For outdoor enthusiasts, Side Cut Metropark, on the west side of the Maumee River, is the oldest of Toledo's Metroparks. It was opened to the public in 1931 and has since grown to over 562 acres. Here we can see several locks on one of Ohio's many former canals. In the early 1800s canals criss-crossed the state, linking every major river with Lake Erie and the Ohio River. These locks and a portion of the canal along the Maumee River have been preserved, mostly through neglect until the park was opened. The locks appear to have been necessary to bypass the Maumee Rapids. That's as close as these wide Midwestern rivers get to a falls, so we'll have to wait until we head south to the mountains for real waterfalls. Lots of hiking trails here though, and it's a great site for bird watching too, so I can work up a lunch appetite.
As we head downtown from the Art Museum or the Metropark, we cross the routes of both US-24 and former US-25. I have to say former because both Michigan and Ohio have eliminated US-25. It used to be on Detroit Avenue, and it ran in an almost straight line from Toledo to Detroit. US-24 is closer to the river and it would take us to the Toledo Zoo if you care to go there. But we're going to cross to the east side of the Maumee River to take our last view of Great Lakes shipping at International Park. Here the lake freighters are not on a lake, but on the river. Also along the river at the National Museum of the Great Lakes, is the moored freighter, the Col. James M. Schoonmaker. The ship was decommissioned in 1980 but was out plying the waters in 1962, so as a museum it's a good way to see a little of what was happening then.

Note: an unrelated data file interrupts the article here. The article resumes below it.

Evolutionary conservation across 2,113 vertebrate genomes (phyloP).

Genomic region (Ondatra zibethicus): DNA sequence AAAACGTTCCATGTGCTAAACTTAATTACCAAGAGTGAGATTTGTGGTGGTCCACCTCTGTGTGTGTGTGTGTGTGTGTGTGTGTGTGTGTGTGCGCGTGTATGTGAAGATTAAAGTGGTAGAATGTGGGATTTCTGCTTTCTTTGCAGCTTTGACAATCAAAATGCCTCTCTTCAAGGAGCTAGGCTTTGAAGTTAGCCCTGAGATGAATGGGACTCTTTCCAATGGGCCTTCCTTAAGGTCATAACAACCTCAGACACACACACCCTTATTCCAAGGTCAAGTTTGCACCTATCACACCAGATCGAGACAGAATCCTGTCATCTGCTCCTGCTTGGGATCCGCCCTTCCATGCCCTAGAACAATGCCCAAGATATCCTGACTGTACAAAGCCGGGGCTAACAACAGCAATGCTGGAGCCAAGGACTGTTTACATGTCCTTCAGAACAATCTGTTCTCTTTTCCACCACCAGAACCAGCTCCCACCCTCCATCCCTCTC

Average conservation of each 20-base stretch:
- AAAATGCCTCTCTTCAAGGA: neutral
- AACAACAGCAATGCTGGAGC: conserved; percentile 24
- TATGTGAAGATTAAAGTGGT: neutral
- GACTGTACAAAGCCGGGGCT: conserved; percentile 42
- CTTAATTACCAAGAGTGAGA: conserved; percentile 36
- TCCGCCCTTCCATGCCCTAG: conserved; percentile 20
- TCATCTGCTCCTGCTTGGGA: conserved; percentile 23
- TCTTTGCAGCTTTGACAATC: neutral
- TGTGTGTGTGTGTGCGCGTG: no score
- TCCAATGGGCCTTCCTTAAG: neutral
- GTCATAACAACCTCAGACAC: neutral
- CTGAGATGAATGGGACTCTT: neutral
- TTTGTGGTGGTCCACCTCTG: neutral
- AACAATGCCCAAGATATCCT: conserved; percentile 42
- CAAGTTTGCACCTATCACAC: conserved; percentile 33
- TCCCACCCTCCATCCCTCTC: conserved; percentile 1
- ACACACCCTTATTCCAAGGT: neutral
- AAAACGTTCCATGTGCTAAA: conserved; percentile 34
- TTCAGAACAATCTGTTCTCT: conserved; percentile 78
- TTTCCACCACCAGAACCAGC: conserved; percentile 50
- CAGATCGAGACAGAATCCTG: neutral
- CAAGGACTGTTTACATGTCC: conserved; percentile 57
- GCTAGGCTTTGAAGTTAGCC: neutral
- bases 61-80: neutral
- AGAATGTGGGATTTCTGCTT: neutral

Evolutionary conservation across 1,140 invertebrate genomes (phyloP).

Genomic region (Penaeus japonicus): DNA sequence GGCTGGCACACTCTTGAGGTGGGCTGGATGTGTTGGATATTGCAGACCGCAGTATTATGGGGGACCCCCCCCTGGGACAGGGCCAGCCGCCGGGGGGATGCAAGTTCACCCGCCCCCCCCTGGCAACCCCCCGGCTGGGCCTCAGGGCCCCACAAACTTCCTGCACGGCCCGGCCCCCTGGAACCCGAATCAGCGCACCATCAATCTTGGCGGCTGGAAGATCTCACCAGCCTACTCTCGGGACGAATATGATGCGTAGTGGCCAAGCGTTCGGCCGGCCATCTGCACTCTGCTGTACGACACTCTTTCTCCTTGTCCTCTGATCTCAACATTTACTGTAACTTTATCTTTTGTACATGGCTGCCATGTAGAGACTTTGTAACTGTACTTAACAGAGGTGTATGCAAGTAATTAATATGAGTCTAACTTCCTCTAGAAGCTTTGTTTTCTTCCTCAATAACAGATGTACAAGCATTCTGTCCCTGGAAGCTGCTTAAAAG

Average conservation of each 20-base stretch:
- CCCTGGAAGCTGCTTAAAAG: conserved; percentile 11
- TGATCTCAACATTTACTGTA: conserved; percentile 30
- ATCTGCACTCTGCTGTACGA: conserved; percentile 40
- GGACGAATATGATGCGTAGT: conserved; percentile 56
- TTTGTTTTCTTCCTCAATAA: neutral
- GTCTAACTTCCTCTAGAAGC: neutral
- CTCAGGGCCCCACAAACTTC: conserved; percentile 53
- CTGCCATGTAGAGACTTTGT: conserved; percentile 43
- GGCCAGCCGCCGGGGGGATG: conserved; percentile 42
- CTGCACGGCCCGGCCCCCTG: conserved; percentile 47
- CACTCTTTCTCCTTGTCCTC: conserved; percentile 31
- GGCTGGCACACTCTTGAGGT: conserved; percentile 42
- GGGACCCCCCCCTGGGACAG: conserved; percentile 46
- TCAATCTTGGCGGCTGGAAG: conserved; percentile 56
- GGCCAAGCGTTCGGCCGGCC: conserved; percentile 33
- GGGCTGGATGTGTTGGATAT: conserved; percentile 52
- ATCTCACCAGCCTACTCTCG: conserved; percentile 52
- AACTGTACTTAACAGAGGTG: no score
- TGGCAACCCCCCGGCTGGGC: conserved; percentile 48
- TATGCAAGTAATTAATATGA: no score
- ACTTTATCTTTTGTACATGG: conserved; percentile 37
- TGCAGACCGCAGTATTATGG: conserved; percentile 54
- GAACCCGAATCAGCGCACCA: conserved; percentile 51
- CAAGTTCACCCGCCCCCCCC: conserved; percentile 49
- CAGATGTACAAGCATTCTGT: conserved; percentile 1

I'm going to eat next because I don't want to miss a stop at the famous Tony Packo's Restaurant. The restaurant is north of the park on Front St., so it's easy to find. This home of the Hungarian hot dog was made famous in the television show M*A*S*H in 1976, but the restaurant has been here since 1932. It's still family owned: no chain of restaurants yet. Many celebrities have visited and signed a hot dog bun, including presidential candidates, and now over 1,000 autographed hot dog buns are enshrined on Packo's walls. The food is so good that Astronaut Donald Thomas actually took some of Packo's food into space on a couple of shuttle flights! For those of you who wish you could take some home, you can buy Tony Packo's sauces and pickles in many supermarkets. I eating lunch now I can't fill up on stadium food today: there was no baseball team here in 1962.